In the meantime I returned to Sanpete and brought Sarah. Also, some leather to make shoes.  Owing to the discouraging and trying circumstances, many went north. which weakened the forces and caused it to be very difficult to keep up the places. I located at Rockville where my families lived until I got one of my log houses moved over. Times were extremely hard and I had tried in several places to procure bread, but failed, and for the only time in my life I felt completely overcome. I said to my wives at breakfast. “This is our last food except a little beef and no prospect for getting more.” but they said. “Dear husband. be of good cheer. the Lord will overrule something to help us out.” All the family was in tears, Soon after, Cynthia and Caroline left the house and in the afternoon an Indian came with a bushel of cornmeal on his back. Caroline had to take down her fine Damask curtains and give to this Indian for the meal. and soon thereafter Caroline arrived with an Indian who carried fifty pound of flour which she had procured. They said. “We told you that the Lord would not let us starve.  The sisters of these trying times were worthy of the greatest praise, Many similar scenes could be seen in the houses of the Saints and never was country settled under more trying circumstances, Soon after, I returned to Sanpete where I had grain coming to me from my place and I procured a supply.

My brother William V. and I bought a sawmill on North Creek and went to making lumber. We had to haul logs twelve miles over a very bad road and there were the times when we made the trip with nothing but cornbread to eat. We remarked to each other. “How sweet it tastes when soaked in water.” We were called to go and assist in building up a new country and we were very desirous of performing our mission faithfully.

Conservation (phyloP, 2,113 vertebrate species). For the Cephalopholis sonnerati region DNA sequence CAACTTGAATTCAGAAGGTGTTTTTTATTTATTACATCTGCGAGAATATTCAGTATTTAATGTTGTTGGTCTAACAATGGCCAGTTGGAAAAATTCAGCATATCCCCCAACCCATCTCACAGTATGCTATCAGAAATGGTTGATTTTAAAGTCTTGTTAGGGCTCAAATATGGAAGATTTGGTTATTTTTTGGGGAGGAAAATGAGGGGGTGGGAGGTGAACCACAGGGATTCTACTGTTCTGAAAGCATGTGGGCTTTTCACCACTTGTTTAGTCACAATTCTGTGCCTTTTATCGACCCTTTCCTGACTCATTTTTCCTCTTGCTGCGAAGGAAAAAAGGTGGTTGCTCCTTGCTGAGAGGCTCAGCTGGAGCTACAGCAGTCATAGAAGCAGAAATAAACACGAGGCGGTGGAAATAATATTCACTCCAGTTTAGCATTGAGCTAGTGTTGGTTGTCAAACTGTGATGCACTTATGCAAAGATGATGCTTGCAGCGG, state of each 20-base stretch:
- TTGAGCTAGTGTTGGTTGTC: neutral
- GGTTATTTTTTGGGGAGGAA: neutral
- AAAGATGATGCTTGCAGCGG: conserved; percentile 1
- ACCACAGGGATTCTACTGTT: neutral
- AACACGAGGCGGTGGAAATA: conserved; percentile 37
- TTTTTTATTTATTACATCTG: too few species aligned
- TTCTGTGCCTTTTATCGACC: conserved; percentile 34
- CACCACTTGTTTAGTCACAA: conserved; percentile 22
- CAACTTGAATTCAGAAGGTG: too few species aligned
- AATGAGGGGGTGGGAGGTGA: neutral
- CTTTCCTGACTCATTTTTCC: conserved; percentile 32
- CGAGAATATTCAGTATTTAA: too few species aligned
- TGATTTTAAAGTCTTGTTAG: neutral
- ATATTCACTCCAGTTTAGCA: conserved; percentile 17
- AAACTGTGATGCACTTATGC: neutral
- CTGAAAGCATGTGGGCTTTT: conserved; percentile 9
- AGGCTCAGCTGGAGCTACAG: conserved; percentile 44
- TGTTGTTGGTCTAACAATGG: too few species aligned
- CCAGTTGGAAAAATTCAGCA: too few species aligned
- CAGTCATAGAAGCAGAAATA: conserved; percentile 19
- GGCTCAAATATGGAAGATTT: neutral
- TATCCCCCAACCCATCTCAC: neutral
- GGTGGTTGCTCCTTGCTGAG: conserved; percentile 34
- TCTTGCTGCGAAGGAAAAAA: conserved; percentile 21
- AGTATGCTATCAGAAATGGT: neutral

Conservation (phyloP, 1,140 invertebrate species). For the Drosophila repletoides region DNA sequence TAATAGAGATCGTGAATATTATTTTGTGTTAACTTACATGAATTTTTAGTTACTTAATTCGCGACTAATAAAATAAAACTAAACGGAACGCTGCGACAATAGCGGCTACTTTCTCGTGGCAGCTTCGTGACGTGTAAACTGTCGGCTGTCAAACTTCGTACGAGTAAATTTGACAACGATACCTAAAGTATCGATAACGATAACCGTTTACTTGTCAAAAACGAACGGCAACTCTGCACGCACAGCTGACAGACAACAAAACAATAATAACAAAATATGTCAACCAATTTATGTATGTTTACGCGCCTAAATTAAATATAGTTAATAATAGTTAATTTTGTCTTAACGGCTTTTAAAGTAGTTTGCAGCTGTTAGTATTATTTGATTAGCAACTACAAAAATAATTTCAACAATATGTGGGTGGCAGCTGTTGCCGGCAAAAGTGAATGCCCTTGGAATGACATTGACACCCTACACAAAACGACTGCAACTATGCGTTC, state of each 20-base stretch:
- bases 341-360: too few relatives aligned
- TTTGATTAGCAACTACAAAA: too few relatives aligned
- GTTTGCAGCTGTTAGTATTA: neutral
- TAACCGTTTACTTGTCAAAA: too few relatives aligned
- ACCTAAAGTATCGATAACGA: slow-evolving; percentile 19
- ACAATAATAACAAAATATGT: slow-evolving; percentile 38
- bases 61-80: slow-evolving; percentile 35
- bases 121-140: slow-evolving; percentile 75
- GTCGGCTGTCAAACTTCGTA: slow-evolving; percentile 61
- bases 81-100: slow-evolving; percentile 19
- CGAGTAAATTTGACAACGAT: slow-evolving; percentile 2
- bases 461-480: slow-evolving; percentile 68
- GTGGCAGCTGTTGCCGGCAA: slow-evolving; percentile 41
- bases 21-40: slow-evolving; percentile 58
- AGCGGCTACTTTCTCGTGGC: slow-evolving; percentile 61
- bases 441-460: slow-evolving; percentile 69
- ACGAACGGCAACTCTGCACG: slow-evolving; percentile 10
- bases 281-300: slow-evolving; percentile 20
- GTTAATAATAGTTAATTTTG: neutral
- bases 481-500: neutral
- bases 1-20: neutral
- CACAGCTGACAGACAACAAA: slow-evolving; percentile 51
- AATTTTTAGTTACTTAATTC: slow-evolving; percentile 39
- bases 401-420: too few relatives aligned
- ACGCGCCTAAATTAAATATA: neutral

I immediately arranged my affairs and started for Millard County on the 7th of March. and arrived in Kanosh on the 16th of the same month. Sarah and Caroline went with me and we had much stormy weather. There was snow and sleet on the roads. I put in a small crop. In May I returned and brought Cynthia. During my absence we had another son born, and called his name Sidney. Caroline had three children and Sarah only one, but she had also lost one by death, a lovely little girl Emilia. I was very hard pressed for means as we were unable to sell our property in Dixie.

In October the same year. I started to work on the Union Pacific Railroad. Provisions were very scarce and prices high. Flour $ 10.00 per sack, during the winter. Caroline had another daughter born, and the day before she was taken sick she did not know what to do for the necessities, Just then somebody handed her a letter which I had sent containing $40.00 in cash, which enabled her to get what she so much needed. I remained on the railroad a little over one year and earned about $1400.00, and brought home a good supply of things for the family, I found all well, but during my absence Sarah’s only child was burned to death.

From that time on until 1875. I attended to farming and various duties, I went to Dixie and stayed one year and disposed of my property. It was during this lime that the United Order was being inaugurated. This was to hold our property in common and work together for one common interest. This move I endorsed as it was in harmony with the teachings of the Savior and also with the modem revelations contained in the Book of Doctrine and Covenants. Bishop King was elected President and myself Vice President of the Kanosh Ward organization, There was also a Board of Directors elected. Each one’s property was invoiced and placed to the credit of the owner and then put into one general fund, No one was paid wages for their work but all worked at that which they were considered best adapted for. The move caused much excitement and comment. There were similar organizations in many wards of the Territory. It was soon apparent that the move was too sudden and great to be crowned with successes.  Some lost their individual energy and became indifferent and careless, as they could procure their supplies from the general storehouse. It was also apparent that the responsibility was taken from the many and placed upon a few, which was not the sign of the almighty as it takes away man’s agency. and in is my opinion that if it is ever established again. it will be on a different plan: probably on the principle of servantship. Much property was wasted. and in the fall of the year it finally came to an end as far as Kanosh was concerned. In other wards the organizations were continued for some time longer. but finally they were all dissolved. This transpired in 1874.